4.5 Stand-Alone, Additional, Tandem, and Substitute Awards . Awards granted under the Plan may, in the discretion of the Committee, be granted either alone or in addition to, in tandem with, or in substitution or exchange for, any other Award or any award granted under another plan of the Company, any Subsidiary, or any business entity to be acquired by the Company or a Subsidiary, or any other right of a Participant to receive payment from the Company or any Subsidiary, and in granting a new Award, the Committee may determine that the value of any surrendered Award or award may be applied to reduce the exercise price of any option or appreciation right or purchase price of any other Award.

5. Performance Awards

5.1 Performance Awards Granted to Designated Covered Employees . If the Committee determines that an Award to be granted to an eligible person who is designated by the Committee as likely to be a Covered Employee (as defined below) should qualify as “performance-based compensation” for purposes of Code Section 162(m), the grant, exercise, and/or settlement of such Award (a “Performance Award”) shall be contingent upon achievement of pre-established performance goals and other terms set forth in this Section 5.1. This Section 5.1 shall not apply to Awards that otherwise qualify as “performance-based compensation” by reason of Regulation §1.162-27(e)(2)(vi) (relating to certain stock options and stock appreciation rights).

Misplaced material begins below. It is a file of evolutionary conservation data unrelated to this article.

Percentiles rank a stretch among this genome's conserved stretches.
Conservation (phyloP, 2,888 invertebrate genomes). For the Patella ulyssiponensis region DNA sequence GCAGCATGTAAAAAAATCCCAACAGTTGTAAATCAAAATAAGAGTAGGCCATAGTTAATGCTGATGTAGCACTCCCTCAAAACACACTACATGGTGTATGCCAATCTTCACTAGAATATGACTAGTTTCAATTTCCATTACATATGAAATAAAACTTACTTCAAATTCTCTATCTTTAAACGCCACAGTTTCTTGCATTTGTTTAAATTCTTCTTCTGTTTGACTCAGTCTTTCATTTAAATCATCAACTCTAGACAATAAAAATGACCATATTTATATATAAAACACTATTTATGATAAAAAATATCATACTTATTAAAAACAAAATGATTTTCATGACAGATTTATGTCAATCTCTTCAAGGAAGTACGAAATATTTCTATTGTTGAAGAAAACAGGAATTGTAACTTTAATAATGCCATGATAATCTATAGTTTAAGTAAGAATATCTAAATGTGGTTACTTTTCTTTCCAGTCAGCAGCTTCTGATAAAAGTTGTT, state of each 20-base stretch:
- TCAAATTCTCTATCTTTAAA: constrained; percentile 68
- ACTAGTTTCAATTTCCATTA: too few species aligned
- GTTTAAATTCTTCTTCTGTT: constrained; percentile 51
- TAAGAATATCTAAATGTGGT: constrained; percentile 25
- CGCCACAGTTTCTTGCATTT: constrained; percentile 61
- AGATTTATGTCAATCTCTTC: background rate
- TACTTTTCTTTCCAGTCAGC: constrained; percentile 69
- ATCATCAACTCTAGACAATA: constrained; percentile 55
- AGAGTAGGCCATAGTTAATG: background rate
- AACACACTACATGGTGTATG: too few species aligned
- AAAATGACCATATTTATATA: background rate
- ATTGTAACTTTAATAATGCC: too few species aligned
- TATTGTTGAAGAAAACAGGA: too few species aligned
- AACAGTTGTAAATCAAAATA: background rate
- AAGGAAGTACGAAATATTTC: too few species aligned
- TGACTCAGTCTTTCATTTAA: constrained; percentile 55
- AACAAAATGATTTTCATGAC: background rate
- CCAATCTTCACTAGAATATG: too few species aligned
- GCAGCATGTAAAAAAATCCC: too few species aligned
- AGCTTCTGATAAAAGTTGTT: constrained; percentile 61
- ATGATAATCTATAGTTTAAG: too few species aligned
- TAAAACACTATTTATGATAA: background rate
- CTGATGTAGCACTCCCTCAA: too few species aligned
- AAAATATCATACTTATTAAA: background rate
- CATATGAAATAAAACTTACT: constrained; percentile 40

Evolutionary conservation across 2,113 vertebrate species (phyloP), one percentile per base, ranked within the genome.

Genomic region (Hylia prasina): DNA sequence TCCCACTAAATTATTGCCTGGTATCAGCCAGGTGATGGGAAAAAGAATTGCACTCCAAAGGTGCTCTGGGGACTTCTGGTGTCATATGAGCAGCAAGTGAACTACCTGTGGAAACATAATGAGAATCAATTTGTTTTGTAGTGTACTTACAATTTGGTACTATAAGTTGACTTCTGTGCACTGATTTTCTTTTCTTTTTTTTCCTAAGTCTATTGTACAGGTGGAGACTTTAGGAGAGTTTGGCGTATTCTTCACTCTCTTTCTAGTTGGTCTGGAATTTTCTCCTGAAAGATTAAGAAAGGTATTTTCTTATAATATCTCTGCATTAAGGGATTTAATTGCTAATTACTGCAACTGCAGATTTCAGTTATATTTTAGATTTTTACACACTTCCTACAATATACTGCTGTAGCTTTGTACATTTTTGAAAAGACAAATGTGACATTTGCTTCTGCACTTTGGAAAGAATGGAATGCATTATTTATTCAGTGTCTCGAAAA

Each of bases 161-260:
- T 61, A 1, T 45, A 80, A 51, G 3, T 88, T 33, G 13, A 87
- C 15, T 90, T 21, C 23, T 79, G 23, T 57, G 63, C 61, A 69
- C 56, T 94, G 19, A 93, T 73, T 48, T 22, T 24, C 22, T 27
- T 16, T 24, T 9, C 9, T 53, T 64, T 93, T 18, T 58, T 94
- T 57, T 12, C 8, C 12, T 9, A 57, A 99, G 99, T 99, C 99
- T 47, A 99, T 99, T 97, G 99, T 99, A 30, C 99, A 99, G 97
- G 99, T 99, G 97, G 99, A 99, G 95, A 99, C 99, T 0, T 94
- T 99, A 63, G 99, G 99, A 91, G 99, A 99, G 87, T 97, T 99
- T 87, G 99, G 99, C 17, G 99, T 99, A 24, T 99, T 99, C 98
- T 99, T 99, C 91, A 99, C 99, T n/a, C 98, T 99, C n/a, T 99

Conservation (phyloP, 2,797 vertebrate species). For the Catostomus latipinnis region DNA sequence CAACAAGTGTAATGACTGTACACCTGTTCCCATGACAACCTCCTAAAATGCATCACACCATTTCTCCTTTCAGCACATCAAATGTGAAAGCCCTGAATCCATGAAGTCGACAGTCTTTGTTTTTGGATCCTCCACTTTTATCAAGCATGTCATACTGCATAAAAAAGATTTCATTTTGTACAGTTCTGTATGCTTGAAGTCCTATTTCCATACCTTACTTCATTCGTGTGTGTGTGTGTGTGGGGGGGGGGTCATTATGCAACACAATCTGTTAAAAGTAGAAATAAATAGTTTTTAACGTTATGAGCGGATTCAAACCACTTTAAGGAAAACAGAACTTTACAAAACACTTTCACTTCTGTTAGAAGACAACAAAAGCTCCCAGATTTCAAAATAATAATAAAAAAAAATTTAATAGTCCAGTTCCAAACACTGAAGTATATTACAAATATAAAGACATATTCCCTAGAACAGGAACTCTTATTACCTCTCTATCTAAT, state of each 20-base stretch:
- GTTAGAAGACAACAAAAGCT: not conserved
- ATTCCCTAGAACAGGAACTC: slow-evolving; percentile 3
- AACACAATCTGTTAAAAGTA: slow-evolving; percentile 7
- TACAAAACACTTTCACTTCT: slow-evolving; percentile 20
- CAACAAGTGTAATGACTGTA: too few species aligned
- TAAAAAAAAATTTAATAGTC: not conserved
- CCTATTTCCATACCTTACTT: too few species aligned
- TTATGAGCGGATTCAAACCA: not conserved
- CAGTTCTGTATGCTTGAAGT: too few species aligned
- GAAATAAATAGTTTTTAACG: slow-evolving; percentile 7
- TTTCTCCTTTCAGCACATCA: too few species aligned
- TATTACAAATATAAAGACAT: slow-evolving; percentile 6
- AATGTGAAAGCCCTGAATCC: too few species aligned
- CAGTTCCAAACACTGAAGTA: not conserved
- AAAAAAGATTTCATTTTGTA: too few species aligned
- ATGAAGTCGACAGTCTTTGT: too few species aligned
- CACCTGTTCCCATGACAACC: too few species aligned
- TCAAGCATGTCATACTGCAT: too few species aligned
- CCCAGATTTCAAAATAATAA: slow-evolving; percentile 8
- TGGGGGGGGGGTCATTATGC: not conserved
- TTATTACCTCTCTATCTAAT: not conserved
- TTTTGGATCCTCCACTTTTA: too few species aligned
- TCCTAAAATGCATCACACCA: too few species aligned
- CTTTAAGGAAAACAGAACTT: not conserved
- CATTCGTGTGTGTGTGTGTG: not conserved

(a) Performance Goals Generally . The performance goals for such Performance Awards shall consist of one or more business criteria and a targeted level or levels of performance with respect to each such criteria, as specified by the Committee consistent with this Section 5.1. Performance goals shall be objective and shall otherwise meet the requirements of Code Section 162(m) and regulations thereunder (including Regulation §1.162-27 and successor regulations thereto), including the requirement that the level or levels of performance targeted by the Committee result in the achievement of performance goals being “substantially uncertain.” The Committee may determine that such Performance Awards shall be granted, exercised, and/or settled upon achievement of any one performance goal or that two or more of the performance goals must be achieved as a condition to grant, exercise, and/or settlement of such Performance Awards. Performance goals may differ for Performance Awards granted to any one Participant or to different Participants.